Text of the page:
The second action Scale Image… changes the size of the image. You specify the scaling factor in the third pane via text mode. You can give a percentage of the original’s size (e.g.,
200%) or dimensions in pixels for the new image as width x height. White space is optional as is either number (the other dimension will be computed maintaining the original’s aspect ratio). If you want to specify just the height, precede it with an x. E.g.,
300 x 400,
150, or x500. You can also specify a new format for the image by ending the specifier with the word
as and then using any argument valid for Save Image in Format…. E.g.,
640x480 as jpg high progressive. If you often convert images to some standard size or format (like to post a blog or include in a manual), consider a trigger such as File Selection (Scale Image…)
This isn’t going to replace iPhoto or Photoshop but for some quick changes (e.g., when formatting screenshots for a User Manual) these actions work very well. They work even better when you realize the comma trick works and you can operate on more than on image at a time.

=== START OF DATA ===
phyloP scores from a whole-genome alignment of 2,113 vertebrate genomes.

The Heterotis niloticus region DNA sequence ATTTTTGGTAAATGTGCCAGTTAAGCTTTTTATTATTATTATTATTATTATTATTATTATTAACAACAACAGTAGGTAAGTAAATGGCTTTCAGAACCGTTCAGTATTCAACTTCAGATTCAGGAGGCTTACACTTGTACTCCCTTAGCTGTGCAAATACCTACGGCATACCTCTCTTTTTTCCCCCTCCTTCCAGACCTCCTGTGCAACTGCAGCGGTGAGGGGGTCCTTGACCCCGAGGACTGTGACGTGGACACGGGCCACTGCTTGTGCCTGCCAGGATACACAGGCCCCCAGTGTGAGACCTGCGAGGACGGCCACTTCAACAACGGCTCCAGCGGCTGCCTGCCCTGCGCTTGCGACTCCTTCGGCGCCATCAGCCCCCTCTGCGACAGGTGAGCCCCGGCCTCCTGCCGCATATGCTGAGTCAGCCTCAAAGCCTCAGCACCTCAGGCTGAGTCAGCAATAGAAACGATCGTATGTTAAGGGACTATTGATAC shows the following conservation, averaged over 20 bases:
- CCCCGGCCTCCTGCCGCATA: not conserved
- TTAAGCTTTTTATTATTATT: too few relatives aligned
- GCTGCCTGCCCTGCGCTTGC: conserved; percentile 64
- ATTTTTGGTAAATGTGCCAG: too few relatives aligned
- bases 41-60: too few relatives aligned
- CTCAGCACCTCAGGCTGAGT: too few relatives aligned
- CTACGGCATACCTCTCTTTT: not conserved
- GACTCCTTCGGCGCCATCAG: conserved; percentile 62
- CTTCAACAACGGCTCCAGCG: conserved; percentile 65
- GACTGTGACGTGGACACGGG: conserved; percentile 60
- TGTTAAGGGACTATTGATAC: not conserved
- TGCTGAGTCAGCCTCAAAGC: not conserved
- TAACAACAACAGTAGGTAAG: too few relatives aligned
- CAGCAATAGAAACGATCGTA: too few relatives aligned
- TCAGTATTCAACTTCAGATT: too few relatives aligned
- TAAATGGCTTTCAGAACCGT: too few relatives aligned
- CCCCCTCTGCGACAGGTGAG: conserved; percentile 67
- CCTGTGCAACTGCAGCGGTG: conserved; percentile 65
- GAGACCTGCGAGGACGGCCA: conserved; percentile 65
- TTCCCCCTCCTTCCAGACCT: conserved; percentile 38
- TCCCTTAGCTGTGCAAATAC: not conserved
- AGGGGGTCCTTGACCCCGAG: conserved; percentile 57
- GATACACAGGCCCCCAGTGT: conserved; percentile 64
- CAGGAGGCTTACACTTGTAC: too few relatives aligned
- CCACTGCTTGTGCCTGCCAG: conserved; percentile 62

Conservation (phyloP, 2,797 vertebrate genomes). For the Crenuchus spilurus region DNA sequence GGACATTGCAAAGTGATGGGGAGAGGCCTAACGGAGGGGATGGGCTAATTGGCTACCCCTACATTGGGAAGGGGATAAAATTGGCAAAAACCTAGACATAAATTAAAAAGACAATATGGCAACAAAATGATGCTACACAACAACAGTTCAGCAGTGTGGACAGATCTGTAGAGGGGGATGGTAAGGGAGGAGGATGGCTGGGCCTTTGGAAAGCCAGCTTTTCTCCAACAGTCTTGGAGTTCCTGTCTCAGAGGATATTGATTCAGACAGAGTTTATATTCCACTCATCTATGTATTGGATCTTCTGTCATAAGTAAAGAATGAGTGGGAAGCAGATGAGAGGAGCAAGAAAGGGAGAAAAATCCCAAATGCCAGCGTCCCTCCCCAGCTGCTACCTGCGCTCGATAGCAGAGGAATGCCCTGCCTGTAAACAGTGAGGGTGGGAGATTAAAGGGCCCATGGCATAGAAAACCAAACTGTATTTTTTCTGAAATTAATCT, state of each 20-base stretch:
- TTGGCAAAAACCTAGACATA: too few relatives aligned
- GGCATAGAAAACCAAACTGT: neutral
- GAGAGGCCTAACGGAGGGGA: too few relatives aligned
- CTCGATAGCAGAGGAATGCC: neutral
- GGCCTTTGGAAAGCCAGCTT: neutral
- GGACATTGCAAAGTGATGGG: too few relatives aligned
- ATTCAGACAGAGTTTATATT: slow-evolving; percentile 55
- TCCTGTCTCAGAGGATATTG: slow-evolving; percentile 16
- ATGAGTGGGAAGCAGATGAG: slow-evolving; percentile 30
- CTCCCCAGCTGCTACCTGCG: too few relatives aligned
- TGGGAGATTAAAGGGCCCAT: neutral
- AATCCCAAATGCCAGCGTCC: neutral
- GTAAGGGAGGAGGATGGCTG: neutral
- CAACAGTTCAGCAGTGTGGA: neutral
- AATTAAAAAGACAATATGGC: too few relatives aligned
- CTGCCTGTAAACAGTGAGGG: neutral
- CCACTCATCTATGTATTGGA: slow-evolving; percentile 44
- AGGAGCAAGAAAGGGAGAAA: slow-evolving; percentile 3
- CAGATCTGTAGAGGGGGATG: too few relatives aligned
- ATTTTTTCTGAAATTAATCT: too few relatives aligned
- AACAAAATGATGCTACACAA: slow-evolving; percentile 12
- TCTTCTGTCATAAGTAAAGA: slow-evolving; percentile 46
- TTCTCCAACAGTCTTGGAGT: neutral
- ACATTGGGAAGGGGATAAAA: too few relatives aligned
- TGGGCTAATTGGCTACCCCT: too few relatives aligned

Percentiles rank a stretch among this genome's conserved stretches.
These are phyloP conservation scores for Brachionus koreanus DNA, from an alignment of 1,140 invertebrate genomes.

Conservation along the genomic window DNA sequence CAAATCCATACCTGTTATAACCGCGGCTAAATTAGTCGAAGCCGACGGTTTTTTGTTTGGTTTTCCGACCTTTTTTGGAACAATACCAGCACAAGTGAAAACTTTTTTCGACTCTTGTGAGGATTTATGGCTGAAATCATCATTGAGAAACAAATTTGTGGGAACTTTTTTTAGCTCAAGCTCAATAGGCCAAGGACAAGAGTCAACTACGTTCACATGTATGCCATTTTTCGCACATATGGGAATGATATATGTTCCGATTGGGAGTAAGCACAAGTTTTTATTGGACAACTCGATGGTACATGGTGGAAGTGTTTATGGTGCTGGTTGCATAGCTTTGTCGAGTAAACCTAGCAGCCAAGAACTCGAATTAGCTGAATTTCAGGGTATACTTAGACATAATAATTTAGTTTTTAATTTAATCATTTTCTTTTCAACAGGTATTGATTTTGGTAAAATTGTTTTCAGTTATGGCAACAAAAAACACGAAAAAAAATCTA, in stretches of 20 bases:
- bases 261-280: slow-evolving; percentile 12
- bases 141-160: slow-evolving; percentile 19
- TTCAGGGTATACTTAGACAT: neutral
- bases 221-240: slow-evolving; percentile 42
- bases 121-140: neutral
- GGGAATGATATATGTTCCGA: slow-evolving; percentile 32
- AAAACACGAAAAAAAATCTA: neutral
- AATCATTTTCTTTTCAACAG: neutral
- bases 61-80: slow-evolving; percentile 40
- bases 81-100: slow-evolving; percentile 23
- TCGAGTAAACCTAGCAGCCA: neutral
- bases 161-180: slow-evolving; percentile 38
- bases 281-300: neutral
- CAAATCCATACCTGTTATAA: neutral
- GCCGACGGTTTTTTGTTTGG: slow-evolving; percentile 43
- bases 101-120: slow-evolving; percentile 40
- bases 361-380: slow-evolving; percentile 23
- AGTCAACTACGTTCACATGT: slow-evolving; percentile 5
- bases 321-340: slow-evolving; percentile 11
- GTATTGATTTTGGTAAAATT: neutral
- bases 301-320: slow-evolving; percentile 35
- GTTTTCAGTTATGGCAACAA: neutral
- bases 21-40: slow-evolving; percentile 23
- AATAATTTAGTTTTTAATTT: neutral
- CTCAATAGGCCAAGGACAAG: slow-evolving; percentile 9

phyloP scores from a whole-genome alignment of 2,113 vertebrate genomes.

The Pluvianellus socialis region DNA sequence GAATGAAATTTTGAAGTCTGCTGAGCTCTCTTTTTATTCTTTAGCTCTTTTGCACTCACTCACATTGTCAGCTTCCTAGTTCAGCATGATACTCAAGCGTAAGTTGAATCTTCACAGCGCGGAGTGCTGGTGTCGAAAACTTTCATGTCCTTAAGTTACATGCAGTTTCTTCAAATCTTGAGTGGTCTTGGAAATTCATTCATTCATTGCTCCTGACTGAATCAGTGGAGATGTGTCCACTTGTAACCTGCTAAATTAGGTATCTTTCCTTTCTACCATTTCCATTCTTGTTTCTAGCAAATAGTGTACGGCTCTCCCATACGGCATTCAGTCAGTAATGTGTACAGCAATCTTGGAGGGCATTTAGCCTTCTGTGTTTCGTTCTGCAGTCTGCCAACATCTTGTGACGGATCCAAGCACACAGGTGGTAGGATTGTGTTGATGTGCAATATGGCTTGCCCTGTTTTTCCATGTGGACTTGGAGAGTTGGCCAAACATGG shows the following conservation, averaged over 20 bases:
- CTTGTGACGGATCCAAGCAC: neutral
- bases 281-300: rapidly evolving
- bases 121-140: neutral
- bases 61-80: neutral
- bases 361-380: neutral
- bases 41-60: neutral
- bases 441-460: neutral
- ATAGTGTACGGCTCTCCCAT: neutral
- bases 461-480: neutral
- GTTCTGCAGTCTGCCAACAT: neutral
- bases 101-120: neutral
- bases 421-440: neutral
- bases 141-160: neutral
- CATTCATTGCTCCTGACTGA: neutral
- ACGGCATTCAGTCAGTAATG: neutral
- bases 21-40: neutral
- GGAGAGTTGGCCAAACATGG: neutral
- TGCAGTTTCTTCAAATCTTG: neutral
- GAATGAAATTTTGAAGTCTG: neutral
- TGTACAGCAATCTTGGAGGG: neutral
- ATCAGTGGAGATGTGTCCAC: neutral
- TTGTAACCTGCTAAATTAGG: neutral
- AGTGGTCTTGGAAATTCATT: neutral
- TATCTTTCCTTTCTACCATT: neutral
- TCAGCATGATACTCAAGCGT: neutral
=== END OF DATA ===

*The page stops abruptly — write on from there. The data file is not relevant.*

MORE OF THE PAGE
Now that you have your images in the size and format you want, maybe you want to upload them to your flickr account. Install the Flickr Upload plugin to get the Upload to flickr (with Tags)… action. Select the image you want as the object. If you want you can tab to the third pane to enter flickr tags for the image in text mode. Type return to start the upload. Quicksilver will connect to your flickr account either making use of your browser’s cookies or opening the browser to the flickr login page. And yes, you can upload more than one file with just one command using the comma trick.